Gazza grateful for small mercies

Simon O'Hagan finds reasons for a solemn display by England's showman
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The Independent Online
Paul Gascoigne looked a changed man yesterday, which may be better news for him as a person than it is for him as a player. True, this was never going to be an occasion on which England would be expecting a virtuoso performance, but that we got one that bordered on the self-effacing was an indication what an effect the last few weeks have had on him.

In the circumstances it hardly mattered that Gascoigne ran with the ball a mere four times, kept almost all his passes short, and did not have a single shot at goal. England had the game under control within 15 minutes and had killed it within 37, so for the most part Gascoigne could concentrate on doing the simple things well without being put under real pressure.

The suspicion remains, however, that Gascoigne may be starting to struggle for pace at international level. That was the conclusion to be drawn from the World Cup qualifier against Poland at Wembley last month, and yesterday it was perhaps significant that he only looked comfortable once a two- goal lead had been established, the Georgians lost heart, and England were in the luxurious position of making retention of the ball in midfield just about the summit of their ambitions.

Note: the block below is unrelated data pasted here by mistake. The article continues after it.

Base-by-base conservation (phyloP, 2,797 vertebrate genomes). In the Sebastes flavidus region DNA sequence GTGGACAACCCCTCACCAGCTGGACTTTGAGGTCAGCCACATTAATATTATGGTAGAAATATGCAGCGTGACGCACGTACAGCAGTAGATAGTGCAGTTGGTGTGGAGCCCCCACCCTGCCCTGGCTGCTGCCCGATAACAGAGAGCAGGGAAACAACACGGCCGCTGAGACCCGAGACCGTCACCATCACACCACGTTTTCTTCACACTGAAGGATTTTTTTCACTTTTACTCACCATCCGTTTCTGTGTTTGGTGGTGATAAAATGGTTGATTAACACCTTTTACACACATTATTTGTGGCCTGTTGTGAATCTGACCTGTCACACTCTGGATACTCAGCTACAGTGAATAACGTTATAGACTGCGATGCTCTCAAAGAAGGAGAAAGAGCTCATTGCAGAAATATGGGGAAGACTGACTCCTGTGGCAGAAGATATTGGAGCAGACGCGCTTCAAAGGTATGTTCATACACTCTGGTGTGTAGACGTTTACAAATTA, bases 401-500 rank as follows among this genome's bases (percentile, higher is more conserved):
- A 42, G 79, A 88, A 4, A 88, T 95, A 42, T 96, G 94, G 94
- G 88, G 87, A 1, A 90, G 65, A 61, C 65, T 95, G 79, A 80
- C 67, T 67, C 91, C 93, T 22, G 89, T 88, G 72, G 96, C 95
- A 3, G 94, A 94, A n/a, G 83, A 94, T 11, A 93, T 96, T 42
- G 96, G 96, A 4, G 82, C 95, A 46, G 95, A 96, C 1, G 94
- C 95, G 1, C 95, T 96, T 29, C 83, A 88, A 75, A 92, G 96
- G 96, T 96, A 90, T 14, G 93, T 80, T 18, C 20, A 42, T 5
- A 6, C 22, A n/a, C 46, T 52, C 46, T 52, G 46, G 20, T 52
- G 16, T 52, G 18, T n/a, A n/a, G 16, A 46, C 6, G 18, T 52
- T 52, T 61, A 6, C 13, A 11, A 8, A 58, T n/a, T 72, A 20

When a still confident Georgia were running at England in the opening few minutes, the difficulty Gascoigne had simply getting into the game was obvious. And for most of a first half in which he went for long periods without seeing the ball he was upstaged by the lordly Temur Ketsbaia, an attacking midfielder rather in the mould of the old Gascoigne, who was more of a source of hope for the Georgians than Georgi Kinkladze.

While there was sadly little of the joy or expressiveness we have come to associate with Gascoigne's football, neither was their any of the petulance. He got into no arguments, barged nobody out of the way, pulled no silly faces. Gascoigne, surely, has never been this solemn, but you could understand entirely why, for his temperament was as much on trial as his talent.

His contribution did increase as the match wore on. Having been indirectly involved in both goals, he figured prominently in the second half, reserving his best moment for the last minute of the match when he brought a dropping ball under instant control - shades of Scotland in Euro 96 there - and delivered a wonderfully weighted pass to Ian Wright, who probably should have scored.

Glenn Hoddle, the England coach, praised Gascoigne for the disciplined way he had contributed to what was a disciplined team performance. "He played with his head not his heart," Hoddle said. That, of course, is not the Gascoigne we know and love, but it may be the one we are going to have to get used to now.

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